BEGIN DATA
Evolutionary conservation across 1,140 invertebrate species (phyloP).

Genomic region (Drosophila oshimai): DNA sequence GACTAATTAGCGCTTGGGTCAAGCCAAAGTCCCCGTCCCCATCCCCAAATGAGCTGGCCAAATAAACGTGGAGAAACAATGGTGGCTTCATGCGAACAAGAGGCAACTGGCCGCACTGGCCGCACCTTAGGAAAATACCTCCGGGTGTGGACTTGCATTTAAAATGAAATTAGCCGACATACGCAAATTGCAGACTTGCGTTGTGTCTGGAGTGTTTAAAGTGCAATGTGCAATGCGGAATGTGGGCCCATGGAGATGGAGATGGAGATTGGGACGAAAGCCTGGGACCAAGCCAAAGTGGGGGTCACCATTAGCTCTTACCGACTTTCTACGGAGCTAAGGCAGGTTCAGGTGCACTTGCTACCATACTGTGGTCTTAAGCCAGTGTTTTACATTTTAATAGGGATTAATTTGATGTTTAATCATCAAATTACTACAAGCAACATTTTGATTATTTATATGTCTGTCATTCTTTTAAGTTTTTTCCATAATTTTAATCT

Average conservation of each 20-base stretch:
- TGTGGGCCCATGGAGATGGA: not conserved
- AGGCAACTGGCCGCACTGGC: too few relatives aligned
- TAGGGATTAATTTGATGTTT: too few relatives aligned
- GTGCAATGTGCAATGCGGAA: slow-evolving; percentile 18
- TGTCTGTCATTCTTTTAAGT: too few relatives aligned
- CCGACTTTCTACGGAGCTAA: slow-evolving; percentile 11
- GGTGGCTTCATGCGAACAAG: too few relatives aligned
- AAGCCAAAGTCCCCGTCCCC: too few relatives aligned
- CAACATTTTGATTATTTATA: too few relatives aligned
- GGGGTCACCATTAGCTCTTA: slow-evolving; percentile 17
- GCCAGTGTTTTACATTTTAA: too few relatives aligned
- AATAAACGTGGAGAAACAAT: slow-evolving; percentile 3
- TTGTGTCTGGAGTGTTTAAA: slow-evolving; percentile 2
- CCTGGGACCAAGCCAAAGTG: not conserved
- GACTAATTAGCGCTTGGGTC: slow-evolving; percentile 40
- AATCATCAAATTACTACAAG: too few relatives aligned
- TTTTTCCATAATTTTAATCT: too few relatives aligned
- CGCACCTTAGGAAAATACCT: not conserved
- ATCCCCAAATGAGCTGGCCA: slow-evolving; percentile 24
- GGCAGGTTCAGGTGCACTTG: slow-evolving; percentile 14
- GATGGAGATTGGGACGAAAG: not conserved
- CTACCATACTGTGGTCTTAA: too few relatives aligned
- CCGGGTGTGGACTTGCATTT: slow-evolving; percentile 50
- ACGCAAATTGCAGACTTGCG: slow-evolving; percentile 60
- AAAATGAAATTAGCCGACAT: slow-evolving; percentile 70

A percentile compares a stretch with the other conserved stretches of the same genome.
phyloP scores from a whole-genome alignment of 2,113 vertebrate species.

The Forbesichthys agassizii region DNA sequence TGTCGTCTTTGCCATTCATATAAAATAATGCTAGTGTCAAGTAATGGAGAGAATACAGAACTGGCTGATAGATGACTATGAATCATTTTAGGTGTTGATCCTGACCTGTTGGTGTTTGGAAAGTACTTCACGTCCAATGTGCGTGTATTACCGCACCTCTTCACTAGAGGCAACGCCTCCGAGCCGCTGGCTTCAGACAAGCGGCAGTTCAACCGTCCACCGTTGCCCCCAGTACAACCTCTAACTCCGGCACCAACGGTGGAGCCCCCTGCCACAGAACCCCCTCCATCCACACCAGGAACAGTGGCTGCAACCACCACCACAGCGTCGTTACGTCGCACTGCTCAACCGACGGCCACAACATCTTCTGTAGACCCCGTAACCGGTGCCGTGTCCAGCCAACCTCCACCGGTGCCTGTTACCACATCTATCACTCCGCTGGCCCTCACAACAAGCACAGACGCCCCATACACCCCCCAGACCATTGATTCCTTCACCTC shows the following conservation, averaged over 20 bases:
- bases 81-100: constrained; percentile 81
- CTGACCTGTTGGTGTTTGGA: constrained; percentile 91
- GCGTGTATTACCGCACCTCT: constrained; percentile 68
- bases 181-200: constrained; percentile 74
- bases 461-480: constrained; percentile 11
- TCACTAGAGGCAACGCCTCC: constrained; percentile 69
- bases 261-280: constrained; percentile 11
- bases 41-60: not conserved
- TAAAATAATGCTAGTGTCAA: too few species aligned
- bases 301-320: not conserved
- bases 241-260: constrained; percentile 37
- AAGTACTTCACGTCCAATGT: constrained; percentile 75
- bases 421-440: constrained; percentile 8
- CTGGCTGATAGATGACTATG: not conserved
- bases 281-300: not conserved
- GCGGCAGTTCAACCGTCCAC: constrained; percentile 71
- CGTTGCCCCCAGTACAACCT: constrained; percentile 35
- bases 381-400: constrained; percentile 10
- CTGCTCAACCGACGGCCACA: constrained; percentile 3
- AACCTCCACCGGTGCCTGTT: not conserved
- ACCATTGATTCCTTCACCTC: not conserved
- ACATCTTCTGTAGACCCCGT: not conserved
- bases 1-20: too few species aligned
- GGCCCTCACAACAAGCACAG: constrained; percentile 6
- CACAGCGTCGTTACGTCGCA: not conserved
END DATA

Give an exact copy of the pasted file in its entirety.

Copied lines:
Evolutionary conservation across 1,140 invertebrate species (phyloP).

Genomic region (Drosophila oshimai): DNA sequence GACTAATTAGCGCTTGGGTCAAGCCAAAGTCCCCGTCCCCATCCCCAAATGAGCTGGCCAAATAAACGTGGAGAAACAATGGTGGCTTCATGCGAACAAGAGGCAACTGGCCGCACTGGCCGCACCTTAGGAAAATACCTCCGGGTGTGGACTTGCATTTAAAATGAAATTAGCCGACATACGCAAATTGCAGACTTGCGTTGTGTCTGGAGTGTTTAAAGTGCAATGTGCAATGCGGAATGTGGGCCCATGGAGATGGAGATGGAGATTGGGACGAAAGCCTGGGACCAAGCCAAAGTGGGGGTCACCATTAGCTCTTACCGACTTTCTACGGAGCTAAGGCAGGTTCAGGTGCACTTGCTACCATACTGTGGTCTTAAGCCAGTGTTTTACATTTTAATAGGGATTAATTTGATGTTTAATCATCAAATTACTACAAGCAACATTTTGATTATTTATATGTCTGTCATTCTTTTAAGTTTTTTCCATAATTTTAATCT

Average conservation of each 20-base stretch:
- TGTGGGCCCATGGAGATGGA: not conserved
- AGGCAACTGGCCGCACTGGC: too few relatives aligned
- TAGGGATTAATTTGATGTTT: too few relatives aligned
- GTGCAATGTGCAATGCGGAA: slow-evolving; percentile 18
- TGTCTGTCATTCTTTTAAGT: too few relatives aligned
- CCGACTTTCTACGGAGCTAA: slow-evolving; percentile 11
- GGTGGCTTCATGCGAACAAG: too few relatives aligned
- AAGCCAAAGTCCCCGTCCCC: too few relatives aligned
- CAACATTTTGATTATTTATA: too few relatives aligned
- GGGGTCACCATTAGCTCTTA: slow-evolving; percentile 17
- GCCAGTGTTTTACATTTTAA: too few relatives aligned
- AATAAACGTGGAGAAACAAT: slow-evolving; percentile 3
- TTGTGTCTGGAGTGTTTAAA: slow-evolving; percentile 2
- CCTGGGACCAAGCCAAAGTG: not conserved
- GACTAATTAGCGCTTGGGTC: slow-evolving; percentile 40
- AATCATCAAATTACTACAAG: too few relatives aligned
- TTTTTCCATAATTTTAATCT: too few relatives aligned
- CGCACCTTAGGAAAATACCT: not conserved
- ATCCCCAAATGAGCTGGCCA: slow-evolving; percentile 24
- GGCAGGTTCAGGTGCACTTG: slow-evolving; percentile 14
- GATGGAGATTGGGACGAAAG: not conserved
- CTACCATACTGTGGTCTTAA: too few relatives aligned
- CCGGGTGTGGACTTGCATTT: slow-evolving; percentile 50
- ACGCAAATTGCAGACTTGCG: slow-evolving; percentile 60
- AAAATGAAATTAGCCGACAT: slow-evolving; percentile 70

A percentile compares a stretch with the other conserved stretches of the same genome.
phyloP scores from a whole-genome alignment of 2,113 vertebrate species.

The Forbesichthys agassizii region DNA sequence TGTCGTCTTTGCCATTCATATAAAATAATGCTAGTGTCAAGTAATGGAGAGAATACAGAACTGGCTGATAGATGACTATGAATCATTTTAGGTGTTGATCCTGACCTGTTGGTGTTTGGAAAGTACTTCACGTCCAATGTGCGTGTATTACCGCACCTCTTCACTAGAGGCAACGCCTCCGAGCCGCTGGCTTCAGACAAGCGGCAGTTCAACCGTCCACCGTTGCCCCCAGTACAACCTCTAACTCCGGCACCAACGGTGGAGCCCCCTGCCACAGAACCCCCTCCATCCACACCAGGAACAGTGGCTGCAACCACCACCACAGCGTCGTTACGTCGCACTGCTCAACCGACGGCCACAACATCTTCTGTAGACCCCGTAACCGGTGCCGTGTCCAGCCAACCTCCACCGGTGCCTGTTACCACATCTATCACTCCGCTGGCCCTCACAACAAGCACAGACGCCCCATACACCCCCCAGACCATTGATTCCTTCACCTC shows the following conservation, averaged over 20 bases:
- bases 81-100: constrained; percentile 81
- CTGACCTGTTGGTGTTTGGA: constrained; percentile 91
- GCGTGTATTACCGCACCTCT: constrained; percentile 68
- bases 181-200: constrained; percentile 74
- bases 461-480: constrained; percentile 11
- TCACTAGAGGCAACGCCTCC: constrained; percentile 69
- bases 261-280: constrained; percentile 11
- bases 41-60: not conserved
- TAAAATAATGCTAGTGTCAA: too few species aligned
- bases 301-320: not conserved
- bases 241-260: constrained; percentile 37
- AAGTACTTCACGTCCAATGT: constrained; percentile 75
- bases 421-440: constrained; percentile 8
- CTGGCTGATAGATGACTATG: not conserved
- bases 281-300: not conserved
- GCGGCAGTTCAACCGTCCAC: constrained; percentile 71
- CGTTGCCCCCAGTACAACCT: constrained; percentile 35
- bases 381-400: constrained; percentile 10
- CTGCTCAACCGACGGCCACA: constrained; percentile 3
- AACCTCCACCGGTGCCTGTT: not conserved
- ACCATTGATTCCTTCACCTC: not conserved
- ACATCTTCTGTAGACCCCGT: not conserved
- bases 1-20: too few species aligned
- GGCCCTCACAACAAGCACAG: constrained; percentile 6
- CACAGCGTCGTTACGTCGCA: not conserved